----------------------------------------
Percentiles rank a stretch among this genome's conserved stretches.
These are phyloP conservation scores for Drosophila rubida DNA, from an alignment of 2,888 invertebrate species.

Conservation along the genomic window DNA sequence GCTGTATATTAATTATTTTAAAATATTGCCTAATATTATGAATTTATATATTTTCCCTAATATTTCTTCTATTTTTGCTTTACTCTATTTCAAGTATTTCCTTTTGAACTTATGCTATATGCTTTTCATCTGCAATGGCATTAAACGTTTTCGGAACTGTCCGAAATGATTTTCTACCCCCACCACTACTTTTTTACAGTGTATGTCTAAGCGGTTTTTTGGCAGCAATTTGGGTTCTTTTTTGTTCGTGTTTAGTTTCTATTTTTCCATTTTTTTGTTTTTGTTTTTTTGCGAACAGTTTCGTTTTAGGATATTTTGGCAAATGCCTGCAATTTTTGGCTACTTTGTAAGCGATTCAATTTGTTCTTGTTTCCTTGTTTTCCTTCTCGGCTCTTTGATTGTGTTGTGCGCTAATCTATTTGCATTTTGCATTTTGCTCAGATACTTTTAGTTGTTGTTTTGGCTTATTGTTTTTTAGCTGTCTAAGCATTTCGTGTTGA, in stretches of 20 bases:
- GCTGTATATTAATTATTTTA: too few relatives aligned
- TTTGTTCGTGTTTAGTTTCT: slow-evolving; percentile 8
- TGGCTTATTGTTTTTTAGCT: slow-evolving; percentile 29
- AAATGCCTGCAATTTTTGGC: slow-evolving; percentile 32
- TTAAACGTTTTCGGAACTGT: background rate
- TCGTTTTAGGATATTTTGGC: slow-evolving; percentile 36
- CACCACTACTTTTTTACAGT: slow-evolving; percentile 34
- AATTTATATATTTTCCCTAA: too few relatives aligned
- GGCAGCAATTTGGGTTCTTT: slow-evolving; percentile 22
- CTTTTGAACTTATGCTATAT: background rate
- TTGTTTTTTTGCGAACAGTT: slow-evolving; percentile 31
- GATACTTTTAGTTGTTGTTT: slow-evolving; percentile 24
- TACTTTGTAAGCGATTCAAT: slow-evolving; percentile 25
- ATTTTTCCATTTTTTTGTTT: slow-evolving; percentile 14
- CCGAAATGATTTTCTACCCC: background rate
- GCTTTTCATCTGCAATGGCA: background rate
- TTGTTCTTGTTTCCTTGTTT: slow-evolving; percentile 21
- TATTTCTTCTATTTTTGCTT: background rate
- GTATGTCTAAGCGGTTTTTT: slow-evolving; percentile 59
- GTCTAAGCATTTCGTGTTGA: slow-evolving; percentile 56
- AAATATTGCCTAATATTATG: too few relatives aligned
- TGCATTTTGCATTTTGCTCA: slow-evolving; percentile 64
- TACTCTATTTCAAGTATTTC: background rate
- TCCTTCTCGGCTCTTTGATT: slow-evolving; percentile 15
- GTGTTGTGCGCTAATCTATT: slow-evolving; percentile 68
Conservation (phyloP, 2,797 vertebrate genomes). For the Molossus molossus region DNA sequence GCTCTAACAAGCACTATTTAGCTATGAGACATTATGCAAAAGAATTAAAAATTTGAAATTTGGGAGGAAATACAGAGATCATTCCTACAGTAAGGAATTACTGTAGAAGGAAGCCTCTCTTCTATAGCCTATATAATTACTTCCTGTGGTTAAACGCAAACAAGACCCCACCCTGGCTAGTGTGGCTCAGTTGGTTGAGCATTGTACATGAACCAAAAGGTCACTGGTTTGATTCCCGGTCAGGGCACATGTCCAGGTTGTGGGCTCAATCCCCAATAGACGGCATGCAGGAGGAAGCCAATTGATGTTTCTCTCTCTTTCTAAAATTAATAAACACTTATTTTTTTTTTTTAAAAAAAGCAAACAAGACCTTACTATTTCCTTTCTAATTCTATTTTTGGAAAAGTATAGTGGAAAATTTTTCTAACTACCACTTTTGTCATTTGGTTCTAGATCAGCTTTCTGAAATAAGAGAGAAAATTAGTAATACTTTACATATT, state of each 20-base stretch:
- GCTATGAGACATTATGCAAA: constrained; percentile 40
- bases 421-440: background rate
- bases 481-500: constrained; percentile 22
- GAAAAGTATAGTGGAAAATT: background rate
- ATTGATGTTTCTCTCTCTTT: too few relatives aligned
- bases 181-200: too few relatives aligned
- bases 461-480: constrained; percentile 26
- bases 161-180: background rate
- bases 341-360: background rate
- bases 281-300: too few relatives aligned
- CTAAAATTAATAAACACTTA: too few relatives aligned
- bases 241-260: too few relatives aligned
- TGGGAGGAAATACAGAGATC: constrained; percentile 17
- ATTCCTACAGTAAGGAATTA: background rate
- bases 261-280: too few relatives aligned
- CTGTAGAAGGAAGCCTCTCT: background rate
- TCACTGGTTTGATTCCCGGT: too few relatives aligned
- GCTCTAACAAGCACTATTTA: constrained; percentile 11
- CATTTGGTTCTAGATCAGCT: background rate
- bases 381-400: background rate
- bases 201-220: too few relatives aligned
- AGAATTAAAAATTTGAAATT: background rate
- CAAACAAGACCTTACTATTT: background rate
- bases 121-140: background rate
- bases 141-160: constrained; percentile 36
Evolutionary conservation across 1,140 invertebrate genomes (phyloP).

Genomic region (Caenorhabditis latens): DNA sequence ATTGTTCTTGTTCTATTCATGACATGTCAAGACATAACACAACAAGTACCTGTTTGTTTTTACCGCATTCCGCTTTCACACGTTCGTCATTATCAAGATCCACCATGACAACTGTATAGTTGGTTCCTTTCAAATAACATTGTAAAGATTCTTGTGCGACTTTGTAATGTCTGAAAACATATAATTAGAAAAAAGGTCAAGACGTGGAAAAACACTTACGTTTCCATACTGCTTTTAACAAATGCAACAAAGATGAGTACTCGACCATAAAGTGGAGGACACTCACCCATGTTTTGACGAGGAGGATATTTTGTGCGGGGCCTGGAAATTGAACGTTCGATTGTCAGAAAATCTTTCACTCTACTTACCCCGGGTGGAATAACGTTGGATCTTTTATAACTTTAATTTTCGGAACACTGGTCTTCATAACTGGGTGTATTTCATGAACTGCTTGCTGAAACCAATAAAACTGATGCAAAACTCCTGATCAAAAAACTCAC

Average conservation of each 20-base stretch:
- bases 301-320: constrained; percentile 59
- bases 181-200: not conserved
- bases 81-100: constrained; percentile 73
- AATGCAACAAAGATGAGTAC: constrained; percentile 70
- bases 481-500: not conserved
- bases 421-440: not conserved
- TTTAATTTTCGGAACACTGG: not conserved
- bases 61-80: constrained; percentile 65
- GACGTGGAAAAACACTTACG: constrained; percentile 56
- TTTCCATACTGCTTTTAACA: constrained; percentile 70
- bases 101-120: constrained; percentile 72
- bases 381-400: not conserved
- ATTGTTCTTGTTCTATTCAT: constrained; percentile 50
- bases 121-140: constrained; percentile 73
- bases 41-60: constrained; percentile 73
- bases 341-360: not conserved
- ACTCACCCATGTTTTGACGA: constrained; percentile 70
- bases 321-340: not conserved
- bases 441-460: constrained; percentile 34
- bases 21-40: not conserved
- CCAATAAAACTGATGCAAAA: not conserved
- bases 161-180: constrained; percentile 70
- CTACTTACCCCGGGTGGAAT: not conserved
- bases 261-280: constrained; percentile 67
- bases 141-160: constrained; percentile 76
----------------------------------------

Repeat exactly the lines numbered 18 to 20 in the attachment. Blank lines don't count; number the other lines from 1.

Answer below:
- CCGAAATGATTTTCTACCCC: background rate
- GCTTTTCATCTGCAATGGCA: background rate
- TTGTTCTTGTTTCCTTGTTT: slow-evolving; percentile 21